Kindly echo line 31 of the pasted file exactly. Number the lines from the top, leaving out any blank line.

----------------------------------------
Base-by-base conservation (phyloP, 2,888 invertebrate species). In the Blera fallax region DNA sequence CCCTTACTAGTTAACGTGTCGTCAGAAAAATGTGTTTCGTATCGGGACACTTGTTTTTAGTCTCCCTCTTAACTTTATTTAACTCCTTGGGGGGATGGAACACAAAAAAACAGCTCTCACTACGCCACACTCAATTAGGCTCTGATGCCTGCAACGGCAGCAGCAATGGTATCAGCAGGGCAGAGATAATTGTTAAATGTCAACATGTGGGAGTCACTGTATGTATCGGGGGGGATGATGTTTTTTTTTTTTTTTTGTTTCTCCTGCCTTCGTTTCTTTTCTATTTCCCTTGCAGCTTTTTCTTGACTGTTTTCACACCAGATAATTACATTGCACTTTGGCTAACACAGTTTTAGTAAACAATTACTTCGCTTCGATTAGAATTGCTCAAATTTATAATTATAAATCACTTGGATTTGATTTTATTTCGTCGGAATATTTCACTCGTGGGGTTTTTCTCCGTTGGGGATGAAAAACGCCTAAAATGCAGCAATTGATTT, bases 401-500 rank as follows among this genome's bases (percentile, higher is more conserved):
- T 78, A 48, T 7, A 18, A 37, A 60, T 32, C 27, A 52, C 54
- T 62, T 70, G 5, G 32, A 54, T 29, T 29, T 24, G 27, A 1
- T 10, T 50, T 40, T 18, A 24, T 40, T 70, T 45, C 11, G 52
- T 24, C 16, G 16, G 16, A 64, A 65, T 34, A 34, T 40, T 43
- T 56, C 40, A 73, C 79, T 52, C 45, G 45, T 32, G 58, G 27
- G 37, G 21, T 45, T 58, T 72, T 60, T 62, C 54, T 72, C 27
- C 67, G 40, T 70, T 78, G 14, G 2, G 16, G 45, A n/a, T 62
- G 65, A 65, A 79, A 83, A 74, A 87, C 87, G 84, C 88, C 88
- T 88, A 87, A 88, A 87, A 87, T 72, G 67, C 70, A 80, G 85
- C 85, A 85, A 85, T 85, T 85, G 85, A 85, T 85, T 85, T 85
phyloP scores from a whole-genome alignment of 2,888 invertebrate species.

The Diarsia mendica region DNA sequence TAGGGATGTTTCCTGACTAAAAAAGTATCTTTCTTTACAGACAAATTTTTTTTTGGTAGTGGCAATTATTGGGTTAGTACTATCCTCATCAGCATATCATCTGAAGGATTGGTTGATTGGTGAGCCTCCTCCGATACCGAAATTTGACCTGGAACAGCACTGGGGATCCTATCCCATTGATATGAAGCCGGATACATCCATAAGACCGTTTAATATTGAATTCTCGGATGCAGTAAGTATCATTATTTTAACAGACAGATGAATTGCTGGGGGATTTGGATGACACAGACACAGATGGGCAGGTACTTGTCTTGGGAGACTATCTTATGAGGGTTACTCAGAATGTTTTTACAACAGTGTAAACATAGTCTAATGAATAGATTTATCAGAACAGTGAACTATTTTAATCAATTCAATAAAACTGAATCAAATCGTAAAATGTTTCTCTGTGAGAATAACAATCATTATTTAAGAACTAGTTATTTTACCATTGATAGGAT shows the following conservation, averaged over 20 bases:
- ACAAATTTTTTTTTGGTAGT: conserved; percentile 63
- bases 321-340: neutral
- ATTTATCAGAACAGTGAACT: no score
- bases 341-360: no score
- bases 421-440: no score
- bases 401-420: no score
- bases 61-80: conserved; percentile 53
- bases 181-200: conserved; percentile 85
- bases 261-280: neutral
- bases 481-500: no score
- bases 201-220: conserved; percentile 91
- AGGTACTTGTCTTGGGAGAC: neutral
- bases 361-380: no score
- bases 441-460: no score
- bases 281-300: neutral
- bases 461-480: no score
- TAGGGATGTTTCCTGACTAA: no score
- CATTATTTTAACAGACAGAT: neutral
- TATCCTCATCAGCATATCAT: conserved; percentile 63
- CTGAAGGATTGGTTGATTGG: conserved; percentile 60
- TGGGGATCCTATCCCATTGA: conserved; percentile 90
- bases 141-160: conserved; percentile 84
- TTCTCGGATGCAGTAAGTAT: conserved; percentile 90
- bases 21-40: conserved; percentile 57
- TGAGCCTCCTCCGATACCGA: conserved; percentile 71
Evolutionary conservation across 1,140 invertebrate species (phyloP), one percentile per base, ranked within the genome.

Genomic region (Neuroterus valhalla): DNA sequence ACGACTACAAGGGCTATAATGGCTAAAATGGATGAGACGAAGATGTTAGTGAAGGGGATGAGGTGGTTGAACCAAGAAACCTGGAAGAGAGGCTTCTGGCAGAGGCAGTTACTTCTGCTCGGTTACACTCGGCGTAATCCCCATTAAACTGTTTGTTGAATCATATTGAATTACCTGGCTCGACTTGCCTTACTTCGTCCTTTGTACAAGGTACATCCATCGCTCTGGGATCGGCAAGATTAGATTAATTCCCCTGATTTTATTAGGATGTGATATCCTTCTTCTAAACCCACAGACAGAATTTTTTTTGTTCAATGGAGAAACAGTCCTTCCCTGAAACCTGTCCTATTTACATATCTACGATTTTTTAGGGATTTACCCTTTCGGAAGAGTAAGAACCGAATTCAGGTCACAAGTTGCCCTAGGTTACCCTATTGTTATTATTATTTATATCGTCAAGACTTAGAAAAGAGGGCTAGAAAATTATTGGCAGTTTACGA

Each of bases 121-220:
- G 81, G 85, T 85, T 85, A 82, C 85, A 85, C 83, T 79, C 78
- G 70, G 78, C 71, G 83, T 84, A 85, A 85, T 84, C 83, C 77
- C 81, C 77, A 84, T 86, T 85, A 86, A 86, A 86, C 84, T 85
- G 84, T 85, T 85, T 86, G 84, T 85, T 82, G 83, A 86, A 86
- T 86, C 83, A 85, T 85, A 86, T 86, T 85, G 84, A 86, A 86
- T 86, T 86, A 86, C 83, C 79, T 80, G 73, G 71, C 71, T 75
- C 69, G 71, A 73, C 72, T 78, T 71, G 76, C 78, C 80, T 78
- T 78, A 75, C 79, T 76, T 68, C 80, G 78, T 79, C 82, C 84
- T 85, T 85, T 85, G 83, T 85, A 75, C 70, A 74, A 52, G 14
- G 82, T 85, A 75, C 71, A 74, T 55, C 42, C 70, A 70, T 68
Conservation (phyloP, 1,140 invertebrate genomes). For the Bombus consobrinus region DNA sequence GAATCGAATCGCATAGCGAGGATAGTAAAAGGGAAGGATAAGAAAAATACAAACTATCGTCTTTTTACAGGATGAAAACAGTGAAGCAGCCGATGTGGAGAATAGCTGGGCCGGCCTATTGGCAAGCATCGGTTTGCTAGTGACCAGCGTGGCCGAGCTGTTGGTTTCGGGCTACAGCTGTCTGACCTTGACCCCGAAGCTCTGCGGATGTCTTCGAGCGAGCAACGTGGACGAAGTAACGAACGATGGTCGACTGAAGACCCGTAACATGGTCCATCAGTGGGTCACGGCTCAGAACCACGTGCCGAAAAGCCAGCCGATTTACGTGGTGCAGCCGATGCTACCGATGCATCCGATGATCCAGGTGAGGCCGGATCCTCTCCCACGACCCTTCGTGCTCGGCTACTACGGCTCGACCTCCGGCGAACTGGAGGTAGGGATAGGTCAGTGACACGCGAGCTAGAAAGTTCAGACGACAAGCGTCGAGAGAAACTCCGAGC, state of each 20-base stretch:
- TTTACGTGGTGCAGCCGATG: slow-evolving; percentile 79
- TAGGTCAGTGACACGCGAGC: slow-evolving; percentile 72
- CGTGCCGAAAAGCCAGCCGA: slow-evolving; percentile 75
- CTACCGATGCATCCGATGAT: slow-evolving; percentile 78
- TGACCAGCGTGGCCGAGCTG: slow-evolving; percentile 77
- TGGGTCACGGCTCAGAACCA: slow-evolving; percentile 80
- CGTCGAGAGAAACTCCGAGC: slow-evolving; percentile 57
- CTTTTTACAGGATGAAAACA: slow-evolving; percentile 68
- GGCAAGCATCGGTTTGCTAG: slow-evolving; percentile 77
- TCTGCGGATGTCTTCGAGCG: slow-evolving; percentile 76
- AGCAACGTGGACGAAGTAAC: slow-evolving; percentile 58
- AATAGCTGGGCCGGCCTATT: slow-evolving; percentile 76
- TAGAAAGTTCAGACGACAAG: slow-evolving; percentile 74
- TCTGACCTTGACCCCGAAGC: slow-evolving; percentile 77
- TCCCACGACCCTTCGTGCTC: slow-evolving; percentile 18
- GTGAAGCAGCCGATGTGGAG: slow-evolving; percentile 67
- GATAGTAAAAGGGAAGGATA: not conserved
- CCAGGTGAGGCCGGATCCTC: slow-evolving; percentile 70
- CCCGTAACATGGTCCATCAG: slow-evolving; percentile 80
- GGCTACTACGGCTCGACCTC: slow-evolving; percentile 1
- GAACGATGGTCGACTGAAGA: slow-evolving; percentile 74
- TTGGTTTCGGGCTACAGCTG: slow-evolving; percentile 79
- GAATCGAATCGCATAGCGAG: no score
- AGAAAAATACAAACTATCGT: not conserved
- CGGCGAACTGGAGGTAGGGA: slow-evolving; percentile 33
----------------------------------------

- CATTATTTTAACAGACAGAT: neutral